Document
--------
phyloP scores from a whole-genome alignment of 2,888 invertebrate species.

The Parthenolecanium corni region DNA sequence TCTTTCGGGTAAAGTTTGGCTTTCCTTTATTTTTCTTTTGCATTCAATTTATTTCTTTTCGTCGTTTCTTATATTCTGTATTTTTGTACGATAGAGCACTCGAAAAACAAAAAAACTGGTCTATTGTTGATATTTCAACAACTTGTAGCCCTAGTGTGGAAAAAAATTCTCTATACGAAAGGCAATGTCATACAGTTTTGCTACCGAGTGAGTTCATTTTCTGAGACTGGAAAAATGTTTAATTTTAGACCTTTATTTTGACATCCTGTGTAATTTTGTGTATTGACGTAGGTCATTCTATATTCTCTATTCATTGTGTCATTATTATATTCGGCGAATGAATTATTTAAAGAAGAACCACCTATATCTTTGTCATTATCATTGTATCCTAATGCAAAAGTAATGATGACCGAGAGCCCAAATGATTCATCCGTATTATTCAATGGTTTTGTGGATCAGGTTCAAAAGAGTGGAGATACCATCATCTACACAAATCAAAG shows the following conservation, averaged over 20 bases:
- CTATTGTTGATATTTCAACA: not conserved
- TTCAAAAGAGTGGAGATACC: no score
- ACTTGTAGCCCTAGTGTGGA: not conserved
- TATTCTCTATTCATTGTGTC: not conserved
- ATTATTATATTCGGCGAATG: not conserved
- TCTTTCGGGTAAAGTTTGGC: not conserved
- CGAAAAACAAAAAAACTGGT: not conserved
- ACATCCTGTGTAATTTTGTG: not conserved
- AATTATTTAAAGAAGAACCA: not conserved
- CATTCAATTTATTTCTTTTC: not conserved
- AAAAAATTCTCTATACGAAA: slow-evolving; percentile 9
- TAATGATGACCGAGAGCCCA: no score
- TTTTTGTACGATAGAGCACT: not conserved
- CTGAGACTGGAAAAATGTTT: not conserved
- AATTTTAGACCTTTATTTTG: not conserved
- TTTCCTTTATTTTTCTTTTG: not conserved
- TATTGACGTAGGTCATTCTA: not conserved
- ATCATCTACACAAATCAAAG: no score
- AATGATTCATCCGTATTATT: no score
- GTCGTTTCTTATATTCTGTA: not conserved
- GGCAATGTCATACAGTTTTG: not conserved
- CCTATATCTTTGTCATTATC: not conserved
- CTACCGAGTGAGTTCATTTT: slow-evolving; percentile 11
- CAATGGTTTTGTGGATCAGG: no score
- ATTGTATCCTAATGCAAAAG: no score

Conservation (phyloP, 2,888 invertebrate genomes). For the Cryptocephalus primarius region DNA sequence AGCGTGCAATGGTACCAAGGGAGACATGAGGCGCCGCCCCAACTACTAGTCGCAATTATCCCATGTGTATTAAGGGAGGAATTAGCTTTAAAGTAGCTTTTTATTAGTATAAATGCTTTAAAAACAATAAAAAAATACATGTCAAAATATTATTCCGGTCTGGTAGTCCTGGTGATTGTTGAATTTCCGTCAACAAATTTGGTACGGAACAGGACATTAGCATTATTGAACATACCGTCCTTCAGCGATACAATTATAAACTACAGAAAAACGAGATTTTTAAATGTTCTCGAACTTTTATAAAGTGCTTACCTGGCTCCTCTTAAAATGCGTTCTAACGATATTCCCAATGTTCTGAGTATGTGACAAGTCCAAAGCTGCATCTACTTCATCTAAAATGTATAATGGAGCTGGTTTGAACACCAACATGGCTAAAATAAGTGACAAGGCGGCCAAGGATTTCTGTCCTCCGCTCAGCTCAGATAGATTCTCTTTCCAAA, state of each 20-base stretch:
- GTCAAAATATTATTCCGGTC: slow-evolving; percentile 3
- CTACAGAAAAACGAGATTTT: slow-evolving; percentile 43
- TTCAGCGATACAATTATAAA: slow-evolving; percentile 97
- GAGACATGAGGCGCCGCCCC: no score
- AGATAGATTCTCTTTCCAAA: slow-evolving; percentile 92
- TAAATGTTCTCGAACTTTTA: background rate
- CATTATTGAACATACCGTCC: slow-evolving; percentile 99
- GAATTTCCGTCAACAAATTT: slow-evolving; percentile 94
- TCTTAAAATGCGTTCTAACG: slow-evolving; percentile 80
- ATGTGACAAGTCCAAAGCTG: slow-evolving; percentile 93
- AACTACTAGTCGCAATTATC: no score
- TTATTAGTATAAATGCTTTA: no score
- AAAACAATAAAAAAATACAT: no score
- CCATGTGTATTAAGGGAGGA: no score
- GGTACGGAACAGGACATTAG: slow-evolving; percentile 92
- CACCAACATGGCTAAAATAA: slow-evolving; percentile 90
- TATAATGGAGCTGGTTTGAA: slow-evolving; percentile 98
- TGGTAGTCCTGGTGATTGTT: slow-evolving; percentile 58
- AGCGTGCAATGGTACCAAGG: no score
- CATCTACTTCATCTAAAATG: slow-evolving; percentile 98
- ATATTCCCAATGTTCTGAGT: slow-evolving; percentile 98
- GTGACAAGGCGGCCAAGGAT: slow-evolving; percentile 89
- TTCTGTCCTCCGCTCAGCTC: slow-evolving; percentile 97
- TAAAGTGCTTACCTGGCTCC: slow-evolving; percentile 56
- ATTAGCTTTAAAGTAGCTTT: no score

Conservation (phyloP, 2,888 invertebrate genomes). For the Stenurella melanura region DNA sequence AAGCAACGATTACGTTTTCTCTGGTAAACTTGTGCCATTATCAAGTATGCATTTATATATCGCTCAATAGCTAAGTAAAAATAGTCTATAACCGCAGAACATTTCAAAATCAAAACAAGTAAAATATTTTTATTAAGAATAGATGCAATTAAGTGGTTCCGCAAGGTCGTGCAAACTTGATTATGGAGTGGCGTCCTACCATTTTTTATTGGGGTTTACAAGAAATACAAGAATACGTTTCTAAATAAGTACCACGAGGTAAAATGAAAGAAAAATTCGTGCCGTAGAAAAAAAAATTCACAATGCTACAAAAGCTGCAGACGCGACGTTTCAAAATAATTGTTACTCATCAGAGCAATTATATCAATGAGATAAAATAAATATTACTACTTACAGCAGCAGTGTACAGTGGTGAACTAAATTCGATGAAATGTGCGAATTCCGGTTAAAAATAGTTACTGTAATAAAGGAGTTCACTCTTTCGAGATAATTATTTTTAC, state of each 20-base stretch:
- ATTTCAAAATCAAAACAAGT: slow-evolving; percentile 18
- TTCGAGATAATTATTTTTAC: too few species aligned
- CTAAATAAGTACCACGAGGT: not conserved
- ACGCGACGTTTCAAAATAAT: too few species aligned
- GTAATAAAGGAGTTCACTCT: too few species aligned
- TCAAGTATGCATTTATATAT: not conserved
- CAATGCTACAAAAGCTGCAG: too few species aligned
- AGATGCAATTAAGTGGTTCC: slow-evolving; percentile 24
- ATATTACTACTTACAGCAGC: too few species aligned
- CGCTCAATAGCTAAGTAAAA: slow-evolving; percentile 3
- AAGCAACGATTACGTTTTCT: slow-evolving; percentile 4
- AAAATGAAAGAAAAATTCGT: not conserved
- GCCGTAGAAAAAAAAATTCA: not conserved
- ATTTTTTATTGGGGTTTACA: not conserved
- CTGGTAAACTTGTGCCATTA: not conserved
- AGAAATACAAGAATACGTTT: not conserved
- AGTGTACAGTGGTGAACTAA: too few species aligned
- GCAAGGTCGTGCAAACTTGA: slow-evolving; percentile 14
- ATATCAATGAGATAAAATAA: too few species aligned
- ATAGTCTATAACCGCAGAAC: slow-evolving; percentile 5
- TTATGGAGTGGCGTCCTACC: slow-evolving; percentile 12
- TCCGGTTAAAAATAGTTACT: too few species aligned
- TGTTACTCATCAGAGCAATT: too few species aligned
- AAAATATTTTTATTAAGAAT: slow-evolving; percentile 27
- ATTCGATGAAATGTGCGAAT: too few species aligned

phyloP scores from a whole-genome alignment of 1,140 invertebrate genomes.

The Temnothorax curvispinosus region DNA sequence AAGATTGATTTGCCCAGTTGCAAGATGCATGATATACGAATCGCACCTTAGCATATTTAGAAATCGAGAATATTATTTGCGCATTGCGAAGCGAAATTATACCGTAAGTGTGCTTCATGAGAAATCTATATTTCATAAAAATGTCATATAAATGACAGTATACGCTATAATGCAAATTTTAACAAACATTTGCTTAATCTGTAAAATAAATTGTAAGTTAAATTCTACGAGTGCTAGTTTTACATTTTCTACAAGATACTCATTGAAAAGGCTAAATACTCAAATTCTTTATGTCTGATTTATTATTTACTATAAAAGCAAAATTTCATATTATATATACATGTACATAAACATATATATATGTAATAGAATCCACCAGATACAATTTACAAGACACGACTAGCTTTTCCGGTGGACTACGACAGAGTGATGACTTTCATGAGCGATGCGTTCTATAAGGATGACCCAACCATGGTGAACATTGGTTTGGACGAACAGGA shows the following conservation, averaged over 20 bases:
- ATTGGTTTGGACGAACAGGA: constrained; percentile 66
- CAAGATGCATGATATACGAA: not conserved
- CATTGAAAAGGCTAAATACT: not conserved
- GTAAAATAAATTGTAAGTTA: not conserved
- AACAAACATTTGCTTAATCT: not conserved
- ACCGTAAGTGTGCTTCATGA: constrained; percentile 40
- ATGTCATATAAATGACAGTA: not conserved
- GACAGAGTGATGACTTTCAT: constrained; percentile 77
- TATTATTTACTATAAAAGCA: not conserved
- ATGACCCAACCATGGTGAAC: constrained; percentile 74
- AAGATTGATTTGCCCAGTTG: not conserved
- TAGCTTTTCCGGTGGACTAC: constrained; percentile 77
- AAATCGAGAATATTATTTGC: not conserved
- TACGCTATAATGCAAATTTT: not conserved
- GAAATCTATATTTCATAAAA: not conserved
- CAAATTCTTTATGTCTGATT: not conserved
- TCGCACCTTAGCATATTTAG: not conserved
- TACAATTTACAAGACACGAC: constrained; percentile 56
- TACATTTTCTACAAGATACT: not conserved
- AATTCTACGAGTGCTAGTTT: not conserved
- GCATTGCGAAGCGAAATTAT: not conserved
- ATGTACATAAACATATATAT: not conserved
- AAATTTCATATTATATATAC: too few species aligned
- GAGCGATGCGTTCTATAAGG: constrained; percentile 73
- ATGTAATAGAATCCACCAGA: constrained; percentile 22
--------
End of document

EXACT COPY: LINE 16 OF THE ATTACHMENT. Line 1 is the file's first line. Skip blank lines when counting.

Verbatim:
- CTGAGACTGGAAAAATGTTT: not conserved